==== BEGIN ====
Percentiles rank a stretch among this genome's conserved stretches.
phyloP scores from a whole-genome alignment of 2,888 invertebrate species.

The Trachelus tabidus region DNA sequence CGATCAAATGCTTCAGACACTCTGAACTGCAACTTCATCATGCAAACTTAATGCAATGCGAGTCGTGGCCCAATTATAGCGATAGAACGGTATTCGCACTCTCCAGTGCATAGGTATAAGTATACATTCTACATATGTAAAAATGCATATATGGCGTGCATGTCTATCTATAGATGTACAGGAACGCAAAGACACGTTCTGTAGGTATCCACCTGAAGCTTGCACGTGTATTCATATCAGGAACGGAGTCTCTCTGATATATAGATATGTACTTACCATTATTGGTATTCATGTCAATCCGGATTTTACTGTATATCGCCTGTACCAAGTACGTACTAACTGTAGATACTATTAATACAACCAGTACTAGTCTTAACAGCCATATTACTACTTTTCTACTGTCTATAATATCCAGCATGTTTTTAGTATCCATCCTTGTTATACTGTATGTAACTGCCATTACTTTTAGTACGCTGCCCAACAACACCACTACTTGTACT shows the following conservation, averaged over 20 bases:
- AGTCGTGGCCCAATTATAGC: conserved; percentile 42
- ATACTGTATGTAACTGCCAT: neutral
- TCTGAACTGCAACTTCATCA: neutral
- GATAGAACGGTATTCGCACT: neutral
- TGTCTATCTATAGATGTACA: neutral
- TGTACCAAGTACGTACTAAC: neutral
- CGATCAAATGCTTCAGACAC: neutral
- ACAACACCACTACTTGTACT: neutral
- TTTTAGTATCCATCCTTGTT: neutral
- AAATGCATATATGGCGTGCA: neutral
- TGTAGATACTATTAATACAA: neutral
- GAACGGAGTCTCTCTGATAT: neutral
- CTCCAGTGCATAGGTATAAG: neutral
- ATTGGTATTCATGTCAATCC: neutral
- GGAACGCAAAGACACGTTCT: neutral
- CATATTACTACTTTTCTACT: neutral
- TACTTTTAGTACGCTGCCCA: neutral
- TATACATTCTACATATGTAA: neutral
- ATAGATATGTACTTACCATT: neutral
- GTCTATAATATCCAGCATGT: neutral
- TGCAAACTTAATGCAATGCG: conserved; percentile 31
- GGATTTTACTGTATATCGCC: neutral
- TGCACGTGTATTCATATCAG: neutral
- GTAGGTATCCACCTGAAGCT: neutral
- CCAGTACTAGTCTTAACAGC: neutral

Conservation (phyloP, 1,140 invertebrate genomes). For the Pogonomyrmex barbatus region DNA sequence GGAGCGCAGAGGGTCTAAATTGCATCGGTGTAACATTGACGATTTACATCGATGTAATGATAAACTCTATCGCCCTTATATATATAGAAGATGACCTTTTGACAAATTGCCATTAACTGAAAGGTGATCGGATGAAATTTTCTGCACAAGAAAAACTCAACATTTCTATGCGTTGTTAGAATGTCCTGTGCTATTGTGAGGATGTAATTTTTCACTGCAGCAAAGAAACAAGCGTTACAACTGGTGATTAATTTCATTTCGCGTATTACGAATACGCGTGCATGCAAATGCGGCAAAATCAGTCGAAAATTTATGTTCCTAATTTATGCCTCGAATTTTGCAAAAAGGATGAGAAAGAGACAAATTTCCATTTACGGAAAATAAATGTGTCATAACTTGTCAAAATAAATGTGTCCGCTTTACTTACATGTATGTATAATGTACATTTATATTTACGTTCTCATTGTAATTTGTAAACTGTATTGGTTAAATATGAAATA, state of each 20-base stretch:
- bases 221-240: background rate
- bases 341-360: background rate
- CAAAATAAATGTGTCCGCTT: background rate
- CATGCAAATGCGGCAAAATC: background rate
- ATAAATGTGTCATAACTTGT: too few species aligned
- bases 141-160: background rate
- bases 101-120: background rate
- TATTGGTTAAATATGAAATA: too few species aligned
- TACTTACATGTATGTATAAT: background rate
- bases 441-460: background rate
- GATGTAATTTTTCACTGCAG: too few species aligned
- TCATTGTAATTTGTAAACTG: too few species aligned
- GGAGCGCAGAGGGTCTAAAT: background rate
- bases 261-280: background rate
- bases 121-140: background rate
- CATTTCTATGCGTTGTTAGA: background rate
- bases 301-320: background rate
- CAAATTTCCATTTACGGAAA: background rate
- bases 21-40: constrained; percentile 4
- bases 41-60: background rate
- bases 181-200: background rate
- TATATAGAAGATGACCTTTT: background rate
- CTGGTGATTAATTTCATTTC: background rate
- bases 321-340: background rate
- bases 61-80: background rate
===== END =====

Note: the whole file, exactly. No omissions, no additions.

Percentiles rank a stretch among this genome's conserved stretches.
phyloP scores from a whole-genome alignment of 2,888 invertebrate species.

The Trachelus tabidus region DNA sequence CGATCAAATGCTTCAGACACTCTGAACTGCAACTTCATCATGCAAACTTAATGCAATGCGAGTCGTGGCCCAATTATAGCGATAGAACGGTATTCGCACTCTCCAGTGCATAGGTATAAGTATACATTCTACATATGTAAAAATGCATATATGGCGTGCATGTCTATCTATAGATGTACAGGAACGCAAAGACACGTTCTGTAGGTATCCACCTGAAGCTTGCACGTGTATTCATATCAGGAACGGAGTCTCTCTGATATATAGATATGTACTTACCATTATTGGTATTCATGTCAATCCGGATTTTACTGTATATCGCCTGTACCAAGTACGTACTAACTGTAGATACTATTAATACAACCAGTACTAGTCTTAACAGCCATATTACTACTTTTCTACTGTCTATAATATCCAGCATGTTTTTAGTATCCATCCTTGTTATACTGTATGTAACTGCCATTACTTTTAGTACGCTGCCCAACAACACCACTACTTGTACT shows the following conservation, averaged over 20 bases:
- AGTCGTGGCCCAATTATAGC: conserved; percentile 42
- ATACTGTATGTAACTGCCAT: neutral
- TCTGAACTGCAACTTCATCA: neutral
- GATAGAACGGTATTCGCACT: neutral
- TGTCTATCTATAGATGTACA: neutral
- TGTACCAAGTACGTACTAAC: neutral
- CGATCAAATGCTTCAGACAC: neutral
- ACAACACCACTACTTGTACT: neutral
- TTTTAGTATCCATCCTTGTT: neutral
- AAATGCATATATGGCGTGCA: neutral
- TGTAGATACTATTAATACAA: neutral
- GAACGGAGTCTCTCTGATAT: neutral
- CTCCAGTGCATAGGTATAAG: neutral
- ATTGGTATTCATGTCAATCC: neutral
- GGAACGCAAAGACACGTTCT: neutral
- CATATTACTACTTTTCTACT: neutral
- TACTTTTAGTACGCTGCCCA: neutral
- TATACATTCTACATATGTAA: neutral
- ATAGATATGTACTTACCATT: neutral
- GTCTATAATATCCAGCATGT: neutral
- TGCAAACTTAATGCAATGCG: conserved; percentile 31
- GGATTTTACTGTATATCGCC: neutral
- TGCACGTGTATTCATATCAG: neutral
- GTAGGTATCCACCTGAAGCT: neutral
- CCAGTACTAGTCTTAACAGC: neutral

Conservation (phyloP, 1,140 invertebrate genomes). For the Pogonomyrmex barbatus region DNA sequence GGAGCGCAGAGGGTCTAAATTGCATCGGTGTAACATTGACGATTTACATCGATGTAATGATAAACTCTATCGCCCTTATATATATAGAAGATGACCTTTTGACAAATTGCCATTAACTGAAAGGTGATCGGATGAAATTTTCTGCACAAGAAAAACTCAACATTTCTATGCGTTGTTAGAATGTCCTGTGCTATTGTGAGGATGTAATTTTTCACTGCAGCAAAGAAACAAGCGTTACAACTGGTGATTAATTTCATTTCGCGTATTACGAATACGCGTGCATGCAAATGCGGCAAAATCAGTCGAAAATTTATGTTCCTAATTTATGCCTCGAATTTTGCAAAAAGGATGAGAAAGAGACAAATTTCCATTTACGGAAAATAAATGTGTCATAACTTGTCAAAATAAATGTGTCCGCTTTACTTACATGTATGTATAATGTACATTTATATTTACGTTCTCATTGTAATTTGTAAACTGTATTGGTTAAATATGAAATA, state of each 20-base stretch:
- bases 221-240: background rate
- bases 341-360: background rate
- CAAAATAAATGTGTCCGCTT: background rate
- CATGCAAATGCGGCAAAATC: background rate
- ATAAATGTGTCATAACTTGT: too few species aligned
- bases 141-160: background rate
- bases 101-120: background rate
- TATTGGTTAAATATGAAATA: too few species aligned
- TACTTACATGTATGTATAAT: background rate
- bases 441-460: background rate
- GATGTAATTTTTCACTGCAG: too few species aligned
- TCATTGTAATTTGTAAACTG: too few species aligned
- GGAGCGCAGAGGGTCTAAAT: background rate
- bases 261-280: background rate
- bases 121-140: background rate
- CATTTCTATGCGTTGTTAGA: background rate
- bases 301-320: background rate
- CAAATTTCCATTTACGGAAA: background rate
- bases 21-40: constrained; percentile 4
- bases 41-60: background rate
- bases 181-200: background rate
- TATATAGAAGATGACCTTTT: background rate
- CTGGTGATTAATTTCATTTC: background rate
- bases 321-340: background rate
- bases 61-80: background rate